A: My vision has evolved since Leica cameras became a unique part of my shooting style. I evolved from Nikon cameras, which I still use for my nature and underwater shooting. But my M9 has become an extension of myself while on the field seeking stories. I realized that I like its simplicity. The fact that for those who don’t know, it’s just an old camera, still fascinates me. It allows my subjects to relax in front of my lenses and  gives me the freedom to wander in areas or neighborhoods that otherwise will be quite dangerous.

The 28mm f/2.8 and 50 f/1.4 are always in my camera bag. My recent trip around Cuba with National Geographic Expeditions, included only those focal lengths for the ten days of the trip in Havana, Cienfuegos and Trinidad.


Q: One of your images shows a male youth with most of his head cut off by the framing. Only the bottom of his face is partially visible and that is in shadow, yet you can see what looks like traditional geometric designs tattooed on his prominent left arm and water droplets on his smooth skin. It is certainly a picture that effectively breaks the rules. Can you say something about it and what it means to you?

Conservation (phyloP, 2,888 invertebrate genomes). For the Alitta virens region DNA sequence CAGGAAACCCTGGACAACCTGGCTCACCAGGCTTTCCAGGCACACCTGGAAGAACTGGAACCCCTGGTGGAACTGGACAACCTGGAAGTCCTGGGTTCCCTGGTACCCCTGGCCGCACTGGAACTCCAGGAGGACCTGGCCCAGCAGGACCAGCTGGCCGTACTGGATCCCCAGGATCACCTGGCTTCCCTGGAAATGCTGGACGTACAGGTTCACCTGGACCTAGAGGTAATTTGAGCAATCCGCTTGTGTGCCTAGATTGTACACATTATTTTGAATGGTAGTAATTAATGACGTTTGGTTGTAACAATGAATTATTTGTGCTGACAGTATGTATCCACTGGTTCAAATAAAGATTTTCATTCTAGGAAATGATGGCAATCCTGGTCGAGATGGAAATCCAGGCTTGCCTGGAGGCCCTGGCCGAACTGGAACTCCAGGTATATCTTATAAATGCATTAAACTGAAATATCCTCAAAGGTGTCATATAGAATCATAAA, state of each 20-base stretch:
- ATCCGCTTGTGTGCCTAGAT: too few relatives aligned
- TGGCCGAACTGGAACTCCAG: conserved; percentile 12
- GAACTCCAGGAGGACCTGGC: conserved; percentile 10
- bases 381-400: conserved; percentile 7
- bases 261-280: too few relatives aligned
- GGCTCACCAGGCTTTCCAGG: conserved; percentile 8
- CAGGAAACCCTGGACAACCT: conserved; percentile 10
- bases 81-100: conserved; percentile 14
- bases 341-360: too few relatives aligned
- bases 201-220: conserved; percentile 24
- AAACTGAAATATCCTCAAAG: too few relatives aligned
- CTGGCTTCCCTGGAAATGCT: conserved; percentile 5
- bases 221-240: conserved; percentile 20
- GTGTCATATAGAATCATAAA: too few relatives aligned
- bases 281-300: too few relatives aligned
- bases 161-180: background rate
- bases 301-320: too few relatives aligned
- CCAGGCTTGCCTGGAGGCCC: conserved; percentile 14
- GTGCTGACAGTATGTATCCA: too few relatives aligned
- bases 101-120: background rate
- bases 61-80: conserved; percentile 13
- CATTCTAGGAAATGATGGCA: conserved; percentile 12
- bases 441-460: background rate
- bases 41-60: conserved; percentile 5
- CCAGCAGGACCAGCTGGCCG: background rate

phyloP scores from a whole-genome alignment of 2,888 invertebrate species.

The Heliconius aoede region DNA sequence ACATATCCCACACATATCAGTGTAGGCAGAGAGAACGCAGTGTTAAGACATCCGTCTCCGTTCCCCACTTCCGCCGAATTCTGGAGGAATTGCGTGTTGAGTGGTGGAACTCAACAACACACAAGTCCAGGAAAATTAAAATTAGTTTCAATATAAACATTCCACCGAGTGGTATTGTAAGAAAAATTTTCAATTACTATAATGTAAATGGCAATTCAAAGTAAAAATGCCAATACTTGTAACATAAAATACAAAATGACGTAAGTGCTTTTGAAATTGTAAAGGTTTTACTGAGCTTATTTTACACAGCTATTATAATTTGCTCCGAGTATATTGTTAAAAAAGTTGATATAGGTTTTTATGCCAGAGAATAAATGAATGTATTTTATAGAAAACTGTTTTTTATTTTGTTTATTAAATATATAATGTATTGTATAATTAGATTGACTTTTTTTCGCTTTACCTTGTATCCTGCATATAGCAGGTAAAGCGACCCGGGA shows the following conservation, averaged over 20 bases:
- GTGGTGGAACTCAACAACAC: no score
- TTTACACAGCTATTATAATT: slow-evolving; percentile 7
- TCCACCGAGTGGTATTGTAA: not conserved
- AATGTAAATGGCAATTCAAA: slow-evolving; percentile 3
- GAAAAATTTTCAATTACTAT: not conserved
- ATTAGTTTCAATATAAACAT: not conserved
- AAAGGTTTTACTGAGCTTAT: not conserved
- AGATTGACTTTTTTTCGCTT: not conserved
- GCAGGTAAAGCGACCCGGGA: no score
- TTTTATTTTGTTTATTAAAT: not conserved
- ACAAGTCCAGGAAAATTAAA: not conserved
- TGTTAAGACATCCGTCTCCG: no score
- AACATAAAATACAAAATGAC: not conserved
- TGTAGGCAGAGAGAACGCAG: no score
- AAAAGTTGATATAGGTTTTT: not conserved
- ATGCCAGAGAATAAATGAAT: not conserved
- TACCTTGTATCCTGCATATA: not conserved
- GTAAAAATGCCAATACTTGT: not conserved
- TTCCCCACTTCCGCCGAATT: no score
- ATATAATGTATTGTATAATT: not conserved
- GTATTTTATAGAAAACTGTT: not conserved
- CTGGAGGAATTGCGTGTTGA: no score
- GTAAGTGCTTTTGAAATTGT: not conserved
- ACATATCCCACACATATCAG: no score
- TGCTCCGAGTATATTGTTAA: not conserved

A: Rules are to be learned and then broken to achieve our creative goals. While it is true that beginners need to be guided into the rule of thirds and similar approaches, these are only the beginning of our way. It all changed from me when Gerd Ludwig reviewed my work, after having met at the Geographic Annual meeting in DC. He suggested my compositions should become more loose, not trying to constrain the reality around me within perfectly framed images. His words made a strong impact.


Q: Your fascinating picture of a group of people with their backs toward the camera assembled under a large thatched-roof structure has a timeless quality, as though it could have been shot yesterday or 100 years ago. Was this intentional and what do you think it communicates to the viewer?
A: I believe all photographers work hard to obtain timeless photographs. Sometimes people think of photography, as something simple that almost anyone can do. In a way I agree, but the more you deepen into yourself, the more intricate the relation between the photographer and his/her work it becomes. As I always begin my photography workshops explaining, I believe I have thought more in developing my photo career, than having studied five years of Macro and Micro Economics, Accounting and Statistics for my Economics degree. Photography freezes time, yet our creative decisions are taken within a second, even less. Variables around us change constantly, yet our heart and souls dream of capturing such moments. Photography is about self introspection. A trip to within, similar to yoga, where instead of competing with the world, we should grow internally.